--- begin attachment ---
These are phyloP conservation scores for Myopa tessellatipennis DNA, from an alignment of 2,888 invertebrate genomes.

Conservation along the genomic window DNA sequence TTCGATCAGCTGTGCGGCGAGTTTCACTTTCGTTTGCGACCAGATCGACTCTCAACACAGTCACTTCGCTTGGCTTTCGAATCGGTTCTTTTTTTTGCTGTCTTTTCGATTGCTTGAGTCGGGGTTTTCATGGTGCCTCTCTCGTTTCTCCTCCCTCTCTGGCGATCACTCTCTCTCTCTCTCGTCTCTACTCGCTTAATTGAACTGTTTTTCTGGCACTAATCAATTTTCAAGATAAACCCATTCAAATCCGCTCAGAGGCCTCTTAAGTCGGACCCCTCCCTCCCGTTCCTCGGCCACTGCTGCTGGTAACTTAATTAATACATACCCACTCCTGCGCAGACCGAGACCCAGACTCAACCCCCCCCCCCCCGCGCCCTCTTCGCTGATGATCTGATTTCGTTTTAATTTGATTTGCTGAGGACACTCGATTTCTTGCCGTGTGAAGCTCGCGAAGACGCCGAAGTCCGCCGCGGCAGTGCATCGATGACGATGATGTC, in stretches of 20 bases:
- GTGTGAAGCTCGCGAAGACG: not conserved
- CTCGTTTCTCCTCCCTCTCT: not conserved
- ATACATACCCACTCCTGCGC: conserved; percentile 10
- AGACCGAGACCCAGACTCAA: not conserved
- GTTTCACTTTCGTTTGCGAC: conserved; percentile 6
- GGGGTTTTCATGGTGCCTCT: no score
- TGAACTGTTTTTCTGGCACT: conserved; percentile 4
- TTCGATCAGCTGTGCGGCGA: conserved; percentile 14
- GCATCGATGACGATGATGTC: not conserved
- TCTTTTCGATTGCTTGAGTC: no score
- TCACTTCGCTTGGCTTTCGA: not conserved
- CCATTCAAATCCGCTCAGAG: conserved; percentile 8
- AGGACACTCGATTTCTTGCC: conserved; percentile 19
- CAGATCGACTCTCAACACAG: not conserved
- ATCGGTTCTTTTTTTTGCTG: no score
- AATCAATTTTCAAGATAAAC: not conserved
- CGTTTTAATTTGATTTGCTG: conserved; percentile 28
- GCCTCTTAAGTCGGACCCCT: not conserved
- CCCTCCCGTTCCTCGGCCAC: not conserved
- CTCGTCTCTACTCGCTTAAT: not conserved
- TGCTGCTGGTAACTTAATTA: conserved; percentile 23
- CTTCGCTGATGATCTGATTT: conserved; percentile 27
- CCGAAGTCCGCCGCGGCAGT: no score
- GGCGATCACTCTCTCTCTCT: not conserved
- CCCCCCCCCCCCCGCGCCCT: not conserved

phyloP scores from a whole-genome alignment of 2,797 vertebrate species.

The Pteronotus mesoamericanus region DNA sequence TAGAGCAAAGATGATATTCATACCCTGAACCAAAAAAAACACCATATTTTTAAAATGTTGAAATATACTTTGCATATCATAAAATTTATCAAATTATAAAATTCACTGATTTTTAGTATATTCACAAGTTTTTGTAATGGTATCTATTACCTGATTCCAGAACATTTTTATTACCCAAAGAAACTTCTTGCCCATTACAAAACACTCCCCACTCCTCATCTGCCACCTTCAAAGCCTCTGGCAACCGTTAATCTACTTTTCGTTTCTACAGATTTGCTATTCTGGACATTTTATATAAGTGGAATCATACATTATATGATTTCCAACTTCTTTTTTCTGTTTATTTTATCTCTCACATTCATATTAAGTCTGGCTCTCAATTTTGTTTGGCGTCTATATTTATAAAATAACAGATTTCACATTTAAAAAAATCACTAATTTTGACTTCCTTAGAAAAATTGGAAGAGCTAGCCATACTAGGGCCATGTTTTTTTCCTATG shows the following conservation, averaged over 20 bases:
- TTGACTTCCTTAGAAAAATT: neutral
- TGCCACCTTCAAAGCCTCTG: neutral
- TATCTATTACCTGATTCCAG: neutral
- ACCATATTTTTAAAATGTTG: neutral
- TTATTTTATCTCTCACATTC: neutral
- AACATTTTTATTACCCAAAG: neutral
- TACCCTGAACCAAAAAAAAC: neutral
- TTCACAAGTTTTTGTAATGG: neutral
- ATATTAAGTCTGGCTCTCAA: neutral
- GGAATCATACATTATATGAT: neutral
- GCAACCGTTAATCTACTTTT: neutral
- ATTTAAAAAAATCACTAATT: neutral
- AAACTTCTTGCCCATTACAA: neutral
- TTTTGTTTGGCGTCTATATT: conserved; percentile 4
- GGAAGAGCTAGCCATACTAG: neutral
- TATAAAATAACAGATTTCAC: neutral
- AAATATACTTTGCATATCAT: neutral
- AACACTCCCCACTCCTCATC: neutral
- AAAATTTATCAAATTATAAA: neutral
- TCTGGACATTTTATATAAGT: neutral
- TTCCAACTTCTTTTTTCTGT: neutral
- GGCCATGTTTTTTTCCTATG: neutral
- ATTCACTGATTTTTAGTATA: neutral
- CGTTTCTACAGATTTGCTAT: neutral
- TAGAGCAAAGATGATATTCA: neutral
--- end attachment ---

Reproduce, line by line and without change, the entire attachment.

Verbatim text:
These are phyloP conservation scores for Myopa tessellatipennis DNA, from an alignment of 2,888 invertebrate genomes.

Conservation along the genomic window DNA sequence TTCGATCAGCTGTGCGGCGAGTTTCACTTTCGTTTGCGACCAGATCGACTCTCAACACAGTCACTTCGCTTGGCTTTCGAATCGGTTCTTTTTTTTGCTGTCTTTTCGATTGCTTGAGTCGGGGTTTTCATGGTGCCTCTCTCGTTTCTCCTCCCTCTCTGGCGATCACTCTCTCTCTCTCTCGTCTCTACTCGCTTAATTGAACTGTTTTTCTGGCACTAATCAATTTTCAAGATAAACCCATTCAAATCCGCTCAGAGGCCTCTTAAGTCGGACCCCTCCCTCCCGTTCCTCGGCCACTGCTGCTGGTAACTTAATTAATACATACCCACTCCTGCGCAGACCGAGACCCAGACTCAACCCCCCCCCCCCCGCGCCCTCTTCGCTGATGATCTGATTTCGTTTTAATTTGATTTGCTGAGGACACTCGATTTCTTGCCGTGTGAAGCTCGCGAAGACGCCGAAGTCCGCCGCGGCAGTGCATCGATGACGATGATGTC, in stretches of 20 bases:
- GTGTGAAGCTCGCGAAGACG: not conserved
- CTCGTTTCTCCTCCCTCTCT: not conserved
- ATACATACCCACTCCTGCGC: conserved; percentile 10
- AGACCGAGACCCAGACTCAA: not conserved
- GTTTCACTTTCGTTTGCGAC: conserved; percentile 6
- GGGGTTTTCATGGTGCCTCT: no score
- TGAACTGTTTTTCTGGCACT: conserved; percentile 4
- TTCGATCAGCTGTGCGGCGA: conserved; percentile 14
- GCATCGATGACGATGATGTC: not conserved
- TCTTTTCGATTGCTTGAGTC: no score
- TCACTTCGCTTGGCTTTCGA: not conserved
- CCATTCAAATCCGCTCAGAG: conserved; percentile 8
- AGGACACTCGATTTCTTGCC: conserved; percentile 19
- CAGATCGACTCTCAACACAG: not conserved
- ATCGGTTCTTTTTTTTGCTG: no score
- AATCAATTTTCAAGATAAAC: not conserved
- CGTTTTAATTTGATTTGCTG: conserved; percentile 28
- GCCTCTTAAGTCGGACCCCT: not conserved
- CCCTCCCGTTCCTCGGCCAC: not conserved
- CTCGTCTCTACTCGCTTAAT: not conserved
- TGCTGCTGGTAACTTAATTA: conserved; percentile 23
- CTTCGCTGATGATCTGATTT: conserved; percentile 27
- CCGAAGTCCGCCGCGGCAGT: no score
- GGCGATCACTCTCTCTCTCT: not conserved
- CCCCCCCCCCCCCGCGCCCT: not conserved

phyloP scores from a whole-genome alignment of 2,797 vertebrate species.

The Pteronotus mesoamericanus region DNA sequence TAGAGCAAAGATGATATTCATACCCTGAACCAAAAAAAACACCATATTTTTAAAATGTTGAAATATACTTTGCATATCATAAAATTTATCAAATTATAAAATTCACTGATTTTTAGTATATTCACAAGTTTTTGTAATGGTATCTATTACCTGATTCCAGAACATTTTTATTACCCAAAGAAACTTCTTGCCCATTACAAAACACTCCCCACTCCTCATCTGCCACCTTCAAAGCCTCTGGCAACCGTTAATCTACTTTTCGTTTCTACAGATTTGCTATTCTGGACATTTTATATAAGTGGAATCATACATTATATGATTTCCAACTTCTTTTTTCTGTTTATTTTATCTCTCACATTCATATTAAGTCTGGCTCTCAATTTTGTTTGGCGTCTATATTTATAAAATAACAGATTTCACATTTAAAAAAATCACTAATTTTGACTTCCTTAGAAAAATTGGAAGAGCTAGCCATACTAGGGCCATGTTTTTTTCCTATG shows the following conservation, averaged over 20 bases:
- TTGACTTCCTTAGAAAAATT: neutral
- TGCCACCTTCAAAGCCTCTG: neutral
- TATCTATTACCTGATTCCAG: neutral
- ACCATATTTTTAAAATGTTG: neutral
- TTATTTTATCTCTCACATTC: neutral
- AACATTTTTATTACCCAAAG: neutral
- TACCCTGAACCAAAAAAAAC: neutral
- TTCACAAGTTTTTGTAATGG: neutral
- ATATTAAGTCTGGCTCTCAA: neutral
- GGAATCATACATTATATGAT: neutral
- GCAACCGTTAATCTACTTTT: neutral
- ATTTAAAAAAATCACTAATT: neutral
- AAACTTCTTGCCCATTACAA: neutral
- TTTTGTTTGGCGTCTATATT: conserved; percentile 4
- GGAAGAGCTAGCCATACTAG: neutral
- TATAAAATAACAGATTTCAC: neutral
- AAATATACTTTGCATATCAT: neutral
- AACACTCCCCACTCCTCATC: neutral
- AAAATTTATCAAATTATAAA: neutral
- TCTGGACATTTTATATAAGT: neutral
- TTCCAACTTCTTTTTTCTGT: neutral
- GGCCATGTTTTTTTCCTATG: neutral
- ATTCACTGATTTTTAGTATA: neutral
- CGTTTCTACAGATTTGCTAT: neutral
- TAGAGCAAAGATGATATTCA: neutral